Would you consider doing a Your Pretty Face-themed episode of It’s That Episode?
I would, though unfortunately the Adult Swim guys are in Atlanta. I thought about getting everyone together to watch it, sort of like a commentary that would probably devolve into bits and stuff. I would like to at some point — I try not to choose the episodes we watch on the podcast but once in a while I have to, I’ve started to compile some stuff for people who are too busy. Who knows, maybe someone else who I wouldn’t expect will pick it, and then I’ll have to awkwardly talk about how I look in every show.
If you did choose an episode, what would it be?
It would be the final episode of Quantum Leap. It’s just it’s one of those shows that I loved as a kid, and I’m not going to say I remember every episode or anything but it definitely influenced me and stuck with me. The final episode, I remember as a kid being like, “I don’t know what just happened,” it was very strange and I didn’t quite grasp it. I’d love to watch it now and see how it holds up, and I’d love to have an excuse to watch it with someone else.
Hopefully you’ll have a whole new crew of listeners once the show premieres; what can they look forward to in the next few weeks?
I’m excited because I’m doing a full episode of Quantum Leap — not the finale — with Josh Patten, who’s a writer for Saturday Night Live‘s Weekend Update. That’s the show I would have chosen if I was a guest on my podcast, so I’m excited for that one. Then I have Jon Daly, who recently worked on Kroll Show — we did a special episode where I curated a couple of commercials that I thought were tailored towards him. I hoping to do many more, to see more good and bad TV.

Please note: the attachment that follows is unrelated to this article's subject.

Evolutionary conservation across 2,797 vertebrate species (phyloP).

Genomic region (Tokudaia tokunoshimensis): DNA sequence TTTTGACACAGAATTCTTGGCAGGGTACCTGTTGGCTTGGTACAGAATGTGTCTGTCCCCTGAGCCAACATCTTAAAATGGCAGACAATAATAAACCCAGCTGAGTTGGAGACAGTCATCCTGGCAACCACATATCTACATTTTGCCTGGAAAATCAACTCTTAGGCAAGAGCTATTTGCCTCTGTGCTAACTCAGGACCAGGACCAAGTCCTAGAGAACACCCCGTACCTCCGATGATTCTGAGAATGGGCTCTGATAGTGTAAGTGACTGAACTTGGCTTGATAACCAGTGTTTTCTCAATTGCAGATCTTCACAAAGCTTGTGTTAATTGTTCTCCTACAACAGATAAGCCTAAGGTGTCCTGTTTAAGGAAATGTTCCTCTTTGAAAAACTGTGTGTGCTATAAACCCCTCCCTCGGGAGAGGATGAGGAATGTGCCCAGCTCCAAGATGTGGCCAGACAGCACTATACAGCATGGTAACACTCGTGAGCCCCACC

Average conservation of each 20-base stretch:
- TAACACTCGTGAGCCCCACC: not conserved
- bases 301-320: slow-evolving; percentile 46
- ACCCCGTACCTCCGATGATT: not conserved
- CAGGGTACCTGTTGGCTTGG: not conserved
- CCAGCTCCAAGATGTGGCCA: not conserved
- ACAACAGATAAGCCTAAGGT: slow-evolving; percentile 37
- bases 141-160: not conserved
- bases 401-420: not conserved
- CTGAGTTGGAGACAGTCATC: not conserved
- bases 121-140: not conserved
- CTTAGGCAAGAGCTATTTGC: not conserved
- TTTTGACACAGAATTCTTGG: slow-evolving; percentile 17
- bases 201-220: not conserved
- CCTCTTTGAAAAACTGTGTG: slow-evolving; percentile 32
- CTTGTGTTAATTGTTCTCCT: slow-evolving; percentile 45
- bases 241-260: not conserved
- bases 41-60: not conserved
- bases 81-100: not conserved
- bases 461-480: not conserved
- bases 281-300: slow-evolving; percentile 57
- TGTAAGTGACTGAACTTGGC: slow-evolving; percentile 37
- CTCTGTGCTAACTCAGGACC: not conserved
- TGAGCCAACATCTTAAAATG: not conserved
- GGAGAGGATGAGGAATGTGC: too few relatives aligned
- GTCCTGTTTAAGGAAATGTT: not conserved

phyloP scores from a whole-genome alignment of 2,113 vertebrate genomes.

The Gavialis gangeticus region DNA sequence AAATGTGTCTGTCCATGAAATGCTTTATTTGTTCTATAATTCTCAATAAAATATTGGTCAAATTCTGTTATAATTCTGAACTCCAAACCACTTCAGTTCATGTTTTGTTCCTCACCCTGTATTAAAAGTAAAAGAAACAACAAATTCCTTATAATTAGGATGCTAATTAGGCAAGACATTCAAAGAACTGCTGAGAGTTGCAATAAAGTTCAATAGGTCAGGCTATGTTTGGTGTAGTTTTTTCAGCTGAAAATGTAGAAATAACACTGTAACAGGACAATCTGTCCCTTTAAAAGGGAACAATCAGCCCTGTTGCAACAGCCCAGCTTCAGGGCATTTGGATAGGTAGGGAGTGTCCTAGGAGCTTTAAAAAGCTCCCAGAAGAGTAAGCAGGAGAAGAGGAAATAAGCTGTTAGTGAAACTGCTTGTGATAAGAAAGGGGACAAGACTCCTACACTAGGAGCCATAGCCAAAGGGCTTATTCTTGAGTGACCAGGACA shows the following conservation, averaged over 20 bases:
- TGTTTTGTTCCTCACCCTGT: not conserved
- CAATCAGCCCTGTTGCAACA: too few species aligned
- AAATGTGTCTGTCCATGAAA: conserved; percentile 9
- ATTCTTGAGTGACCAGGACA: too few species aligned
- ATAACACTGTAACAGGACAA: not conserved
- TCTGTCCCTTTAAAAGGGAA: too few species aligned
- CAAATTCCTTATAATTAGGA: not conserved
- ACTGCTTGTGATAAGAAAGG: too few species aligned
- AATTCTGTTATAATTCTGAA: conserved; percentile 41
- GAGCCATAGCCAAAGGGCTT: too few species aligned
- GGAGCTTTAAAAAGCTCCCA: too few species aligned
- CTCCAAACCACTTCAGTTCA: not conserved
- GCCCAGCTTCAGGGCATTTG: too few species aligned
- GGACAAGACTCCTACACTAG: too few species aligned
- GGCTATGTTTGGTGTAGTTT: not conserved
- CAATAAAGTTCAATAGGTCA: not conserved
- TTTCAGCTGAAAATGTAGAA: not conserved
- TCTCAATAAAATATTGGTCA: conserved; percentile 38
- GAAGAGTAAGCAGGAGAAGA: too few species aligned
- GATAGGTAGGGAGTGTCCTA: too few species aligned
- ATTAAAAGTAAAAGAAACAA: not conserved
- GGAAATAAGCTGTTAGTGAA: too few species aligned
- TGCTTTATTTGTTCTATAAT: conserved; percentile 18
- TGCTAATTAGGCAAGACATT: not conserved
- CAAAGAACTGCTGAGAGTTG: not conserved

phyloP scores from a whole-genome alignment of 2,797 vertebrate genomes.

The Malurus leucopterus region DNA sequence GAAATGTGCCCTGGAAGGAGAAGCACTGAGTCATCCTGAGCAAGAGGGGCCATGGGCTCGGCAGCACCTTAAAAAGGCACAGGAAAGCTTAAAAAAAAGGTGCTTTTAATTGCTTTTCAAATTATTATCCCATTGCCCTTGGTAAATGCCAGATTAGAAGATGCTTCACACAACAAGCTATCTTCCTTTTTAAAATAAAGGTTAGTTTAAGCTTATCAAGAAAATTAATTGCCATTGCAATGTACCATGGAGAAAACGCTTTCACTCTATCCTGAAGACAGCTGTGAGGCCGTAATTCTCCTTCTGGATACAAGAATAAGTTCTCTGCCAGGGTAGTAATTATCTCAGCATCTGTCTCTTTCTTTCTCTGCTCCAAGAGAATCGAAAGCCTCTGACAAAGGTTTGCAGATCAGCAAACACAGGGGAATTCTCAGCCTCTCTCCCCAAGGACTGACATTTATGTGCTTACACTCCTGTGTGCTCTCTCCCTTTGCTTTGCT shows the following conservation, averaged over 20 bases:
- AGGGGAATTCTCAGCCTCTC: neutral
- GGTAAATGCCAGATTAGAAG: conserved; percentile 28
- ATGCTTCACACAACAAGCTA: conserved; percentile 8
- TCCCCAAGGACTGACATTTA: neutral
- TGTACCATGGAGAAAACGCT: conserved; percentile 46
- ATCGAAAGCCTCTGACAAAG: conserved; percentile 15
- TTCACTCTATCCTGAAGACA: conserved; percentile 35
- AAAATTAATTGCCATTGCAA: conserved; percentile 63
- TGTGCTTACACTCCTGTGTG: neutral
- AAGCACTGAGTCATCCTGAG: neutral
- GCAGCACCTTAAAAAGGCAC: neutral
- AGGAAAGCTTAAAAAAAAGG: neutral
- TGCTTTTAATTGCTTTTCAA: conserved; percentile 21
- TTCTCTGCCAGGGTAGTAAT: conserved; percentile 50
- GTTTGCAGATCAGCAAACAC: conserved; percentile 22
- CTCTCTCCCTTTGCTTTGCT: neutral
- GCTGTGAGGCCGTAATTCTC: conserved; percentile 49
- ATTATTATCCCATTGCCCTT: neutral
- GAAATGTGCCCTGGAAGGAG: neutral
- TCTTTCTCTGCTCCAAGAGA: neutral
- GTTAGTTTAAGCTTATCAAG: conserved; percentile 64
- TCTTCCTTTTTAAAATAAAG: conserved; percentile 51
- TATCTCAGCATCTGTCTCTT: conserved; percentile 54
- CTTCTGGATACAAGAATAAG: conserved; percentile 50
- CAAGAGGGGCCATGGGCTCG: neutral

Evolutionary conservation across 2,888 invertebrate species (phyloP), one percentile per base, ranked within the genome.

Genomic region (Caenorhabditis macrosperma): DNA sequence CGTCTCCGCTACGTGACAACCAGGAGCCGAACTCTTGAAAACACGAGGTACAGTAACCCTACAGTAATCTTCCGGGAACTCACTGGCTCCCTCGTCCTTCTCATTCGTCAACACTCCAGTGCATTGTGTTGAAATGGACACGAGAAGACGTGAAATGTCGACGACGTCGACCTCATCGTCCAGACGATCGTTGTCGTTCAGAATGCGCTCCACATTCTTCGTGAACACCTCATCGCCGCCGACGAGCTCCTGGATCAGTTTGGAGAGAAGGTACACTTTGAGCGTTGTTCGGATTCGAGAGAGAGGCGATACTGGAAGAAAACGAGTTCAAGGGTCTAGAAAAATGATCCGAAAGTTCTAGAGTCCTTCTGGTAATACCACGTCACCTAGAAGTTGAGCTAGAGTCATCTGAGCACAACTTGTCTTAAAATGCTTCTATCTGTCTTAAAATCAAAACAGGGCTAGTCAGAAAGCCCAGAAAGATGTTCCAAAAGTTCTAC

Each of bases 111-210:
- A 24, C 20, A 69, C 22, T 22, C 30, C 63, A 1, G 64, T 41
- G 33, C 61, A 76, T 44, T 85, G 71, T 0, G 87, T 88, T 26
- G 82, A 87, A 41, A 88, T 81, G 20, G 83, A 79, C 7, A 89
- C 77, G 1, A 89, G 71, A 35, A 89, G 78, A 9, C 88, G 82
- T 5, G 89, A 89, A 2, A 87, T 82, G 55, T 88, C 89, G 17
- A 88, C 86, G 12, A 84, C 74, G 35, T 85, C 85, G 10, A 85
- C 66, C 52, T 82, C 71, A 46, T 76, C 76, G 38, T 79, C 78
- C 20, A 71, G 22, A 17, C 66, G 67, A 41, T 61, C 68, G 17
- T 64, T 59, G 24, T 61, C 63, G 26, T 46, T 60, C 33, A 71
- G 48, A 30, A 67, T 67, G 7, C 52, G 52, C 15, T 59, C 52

Are you the kind of guy who loves bad TV as much as you love good TV?
It depends. I’d say its easier to watch terrible things with someone else, because when youre watching it by yourself, something feels unfortunately a little sadder about it. But I very much enjoy terrible things. I love the Found Footage Festival — those guys, I didn’t know them beforehand, but they were some of my first guests on It’s That Episode, because I love that festival. They compile amazing old VHS tapes, professional and homemade, into the most insane, incredible montages. To me that’s the perfect form of bad stuff, when somebody who appreciates it even more than you sort of weeds out the worst of the worst and puts it together. It’s nice when you have somebody of bring you into that world.
Who do you think is going to be really into the world of Your Pretty Face?
I think probably the best demographic is grandparents. (Just kidding.) If you’re into what Adult Swim does, I feel like this the purest form of it; it’s totally a live action cartoon. The writing is great and the effects and the visuals are beyond anything I’ve seen on TV, it’s very bizarre. If you like heavy meal album covers, and if you’re a teenager who likes writing “666” on the margins of your notebooks, you’ll like it. And if you like sort of absurdist comedy and stuff like that, you’ll definitely dig this show. I’m not going to say it’s going to have the audience of The Big Bang Theory — what’s the catchphrase of that show? Bazinga. This is like bazinga times ten.
Does Claude have a catchphrase?